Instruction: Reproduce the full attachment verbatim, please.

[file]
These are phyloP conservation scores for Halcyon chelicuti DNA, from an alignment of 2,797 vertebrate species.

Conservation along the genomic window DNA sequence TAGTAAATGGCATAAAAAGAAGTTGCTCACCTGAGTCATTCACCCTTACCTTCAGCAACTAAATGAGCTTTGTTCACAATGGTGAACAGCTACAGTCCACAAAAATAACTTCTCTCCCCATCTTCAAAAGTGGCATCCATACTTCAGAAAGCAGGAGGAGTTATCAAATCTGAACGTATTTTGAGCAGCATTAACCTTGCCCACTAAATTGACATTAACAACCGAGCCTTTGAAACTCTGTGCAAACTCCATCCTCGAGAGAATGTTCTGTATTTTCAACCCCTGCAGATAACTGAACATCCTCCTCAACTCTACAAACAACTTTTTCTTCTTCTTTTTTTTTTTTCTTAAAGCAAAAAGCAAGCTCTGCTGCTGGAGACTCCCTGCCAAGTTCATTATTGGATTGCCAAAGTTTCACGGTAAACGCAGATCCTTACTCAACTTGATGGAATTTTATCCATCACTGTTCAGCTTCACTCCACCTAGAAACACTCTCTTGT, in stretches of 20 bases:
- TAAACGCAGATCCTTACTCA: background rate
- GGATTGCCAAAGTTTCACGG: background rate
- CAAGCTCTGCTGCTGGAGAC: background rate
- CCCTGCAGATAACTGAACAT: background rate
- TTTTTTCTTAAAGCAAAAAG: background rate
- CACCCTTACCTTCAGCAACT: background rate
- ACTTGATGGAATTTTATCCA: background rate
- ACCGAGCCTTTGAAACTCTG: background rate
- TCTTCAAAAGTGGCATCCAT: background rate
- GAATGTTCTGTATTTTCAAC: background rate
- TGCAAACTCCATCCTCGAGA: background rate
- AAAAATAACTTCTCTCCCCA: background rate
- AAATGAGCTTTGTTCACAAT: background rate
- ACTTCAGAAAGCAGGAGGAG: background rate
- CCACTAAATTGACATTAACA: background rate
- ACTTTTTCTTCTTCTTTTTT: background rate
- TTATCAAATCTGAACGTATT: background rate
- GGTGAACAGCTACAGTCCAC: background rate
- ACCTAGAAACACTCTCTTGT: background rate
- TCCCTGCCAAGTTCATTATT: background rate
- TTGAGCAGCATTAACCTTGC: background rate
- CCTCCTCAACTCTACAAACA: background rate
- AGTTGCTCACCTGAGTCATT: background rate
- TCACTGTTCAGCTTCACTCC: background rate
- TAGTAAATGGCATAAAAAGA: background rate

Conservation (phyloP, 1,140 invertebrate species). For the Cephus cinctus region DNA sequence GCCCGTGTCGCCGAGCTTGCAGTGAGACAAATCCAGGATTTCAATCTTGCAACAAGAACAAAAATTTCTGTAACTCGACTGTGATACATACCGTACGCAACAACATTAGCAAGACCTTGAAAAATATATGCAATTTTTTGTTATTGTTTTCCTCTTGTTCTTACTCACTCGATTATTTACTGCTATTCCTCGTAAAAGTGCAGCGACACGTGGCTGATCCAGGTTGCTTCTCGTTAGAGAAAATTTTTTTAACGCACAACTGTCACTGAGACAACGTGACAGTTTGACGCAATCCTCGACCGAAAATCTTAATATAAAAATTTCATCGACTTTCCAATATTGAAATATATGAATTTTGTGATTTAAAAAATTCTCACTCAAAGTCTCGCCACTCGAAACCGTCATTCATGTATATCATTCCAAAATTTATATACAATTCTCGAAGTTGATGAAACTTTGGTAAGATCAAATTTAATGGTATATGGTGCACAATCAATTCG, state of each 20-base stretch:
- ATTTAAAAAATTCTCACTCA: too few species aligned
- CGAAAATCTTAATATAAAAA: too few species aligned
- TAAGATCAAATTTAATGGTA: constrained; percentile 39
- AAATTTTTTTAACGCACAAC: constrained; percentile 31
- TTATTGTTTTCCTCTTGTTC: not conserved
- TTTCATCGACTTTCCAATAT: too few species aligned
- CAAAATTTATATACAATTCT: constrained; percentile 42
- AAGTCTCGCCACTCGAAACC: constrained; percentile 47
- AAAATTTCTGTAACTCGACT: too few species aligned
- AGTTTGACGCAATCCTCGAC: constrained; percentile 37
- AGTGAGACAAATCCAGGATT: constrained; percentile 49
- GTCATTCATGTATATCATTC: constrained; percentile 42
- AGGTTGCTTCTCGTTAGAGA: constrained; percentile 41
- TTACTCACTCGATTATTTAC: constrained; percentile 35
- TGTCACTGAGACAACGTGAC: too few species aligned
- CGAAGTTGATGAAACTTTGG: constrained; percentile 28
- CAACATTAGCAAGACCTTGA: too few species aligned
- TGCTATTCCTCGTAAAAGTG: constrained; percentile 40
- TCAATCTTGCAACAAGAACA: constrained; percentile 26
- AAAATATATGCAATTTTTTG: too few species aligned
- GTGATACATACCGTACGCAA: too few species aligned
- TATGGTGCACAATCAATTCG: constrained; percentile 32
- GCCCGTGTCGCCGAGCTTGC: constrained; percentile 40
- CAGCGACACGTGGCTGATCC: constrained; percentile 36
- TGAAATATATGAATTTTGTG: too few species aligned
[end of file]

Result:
These are phyloP conservation scores for Halcyon chelicuti DNA, from an alignment of 2,797 vertebrate species.

Conservation along the genomic window DNA sequence TAGTAAATGGCATAAAAAGAAGTTGCTCACCTGAGTCATTCACCCTTACCTTCAGCAACTAAATGAGCTTTGTTCACAATGGTGAACAGCTACAGTCCACAAAAATAACTTCTCTCCCCATCTTCAAAAGTGGCATCCATACTTCAGAAAGCAGGAGGAGTTATCAAATCTGAACGTATTTTGAGCAGCATTAACCTTGCCCACTAAATTGACATTAACAACCGAGCCTTTGAAACTCTGTGCAAACTCCATCCTCGAGAGAATGTTCTGTATTTTCAACCCCTGCAGATAACTGAACATCCTCCTCAACTCTACAAACAACTTTTTCTTCTTCTTTTTTTTTTTTCTTAAAGCAAAAAGCAAGCTCTGCTGCTGGAGACTCCCTGCCAAGTTCATTATTGGATTGCCAAAGTTTCACGGTAAACGCAGATCCTTACTCAACTTGATGGAATTTTATCCATCACTGTTCAGCTTCACTCCACCTAGAAACACTCTCTTGT, in stretches of 20 bases:
- TAAACGCAGATCCTTACTCA: background rate
- GGATTGCCAAAGTTTCACGG: background rate
- CAAGCTCTGCTGCTGGAGAC: background rate
- CCCTGCAGATAACTGAACAT: background rate
- TTTTTTCTTAAAGCAAAAAG: background rate
- CACCCTTACCTTCAGCAACT: background rate
- ACTTGATGGAATTTTATCCA: background rate
- ACCGAGCCTTTGAAACTCTG: background rate
- TCTTCAAAAGTGGCATCCAT: background rate
- GAATGTTCTGTATTTTCAAC: background rate
- TGCAAACTCCATCCTCGAGA: background rate
- AAAAATAACTTCTCTCCCCA: background rate
- AAATGAGCTTTGTTCACAAT: background rate
- ACTTCAGAAAGCAGGAGGAG: background rate
- CCACTAAATTGACATTAACA: background rate
- ACTTTTTCTTCTTCTTTTTT: background rate
- TTATCAAATCTGAACGTATT: background rate
- GGTGAACAGCTACAGTCCAC: background rate
- ACCTAGAAACACTCTCTTGT: background rate
- TCCCTGCCAAGTTCATTATT: background rate
- TTGAGCAGCATTAACCTTGC: background rate
- CCTCCTCAACTCTACAAACA: background rate
- AGTTGCTCACCTGAGTCATT: background rate
- TCACTGTTCAGCTTCACTCC: background rate
- TAGTAAATGGCATAAAAAGA: background rate

Conservation (phyloP, 1,140 invertebrate species). For the Cephus cinctus region DNA sequence GCCCGTGTCGCCGAGCTTGCAGTGAGACAAATCCAGGATTTCAATCTTGCAACAAGAACAAAAATTTCTGTAACTCGACTGTGATACATACCGTACGCAACAACATTAGCAAGACCTTGAAAAATATATGCAATTTTTTGTTATTGTTTTCCTCTTGTTCTTACTCACTCGATTATTTACTGCTATTCCTCGTAAAAGTGCAGCGACACGTGGCTGATCCAGGTTGCTTCTCGTTAGAGAAAATTTTTTTAACGCACAACTGTCACTGAGACAACGTGACAGTTTGACGCAATCCTCGACCGAAAATCTTAATATAAAAATTTCATCGACTTTCCAATATTGAAATATATGAATTTTGTGATTTAAAAAATTCTCACTCAAAGTCTCGCCACTCGAAACCGTCATTCATGTATATCATTCCAAAATTTATATACAATTCTCGAAGTTGATGAAACTTTGGTAAGATCAAATTTAATGGTATATGGTGCACAATCAATTCG, state of each 20-base stretch:
- ATTTAAAAAATTCTCACTCA: too few species aligned
- CGAAAATCTTAATATAAAAA: too few species aligned
- TAAGATCAAATTTAATGGTA: constrained; percentile 39
- AAATTTTTTTAACGCACAAC: constrained; percentile 31
- TTATTGTTTTCCTCTTGTTC: not conserved
- TTTCATCGACTTTCCAATAT: too few species aligned
- CAAAATTTATATACAATTCT: constrained; percentile 42
- AAGTCTCGCCACTCGAAACC: constrained; percentile 47
- AAAATTTCTGTAACTCGACT: too few species aligned
- AGTTTGACGCAATCCTCGAC: constrained; percentile 37
- AGTGAGACAAATCCAGGATT: constrained; percentile 49
- GTCATTCATGTATATCATTC: constrained; percentile 42
- AGGTTGCTTCTCGTTAGAGA: constrained; percentile 41
- TTACTCACTCGATTATTTAC: constrained; percentile 35
- TGTCACTGAGACAACGTGAC: too few species aligned
- CGAAGTTGATGAAACTTTGG: constrained; percentile 28
- CAACATTAGCAAGACCTTGA: too few species aligned
- TGCTATTCCTCGTAAAAGTG: constrained; percentile 40
- TCAATCTTGCAACAAGAACA: constrained; percentile 26
- AAAATATATGCAATTTTTTG: too few species aligned
- GTGATACATACCGTACGCAA: too few species aligned
- TATGGTGCACAATCAATTCG: constrained; percentile 32
- GCCCGTGTCGCCGAGCTTGC: constrained; percentile 40
- CAGCGACACGTGGCTGATCC: constrained; percentile 36
- TGAAATATATGAATTTTGTG: too few species aligned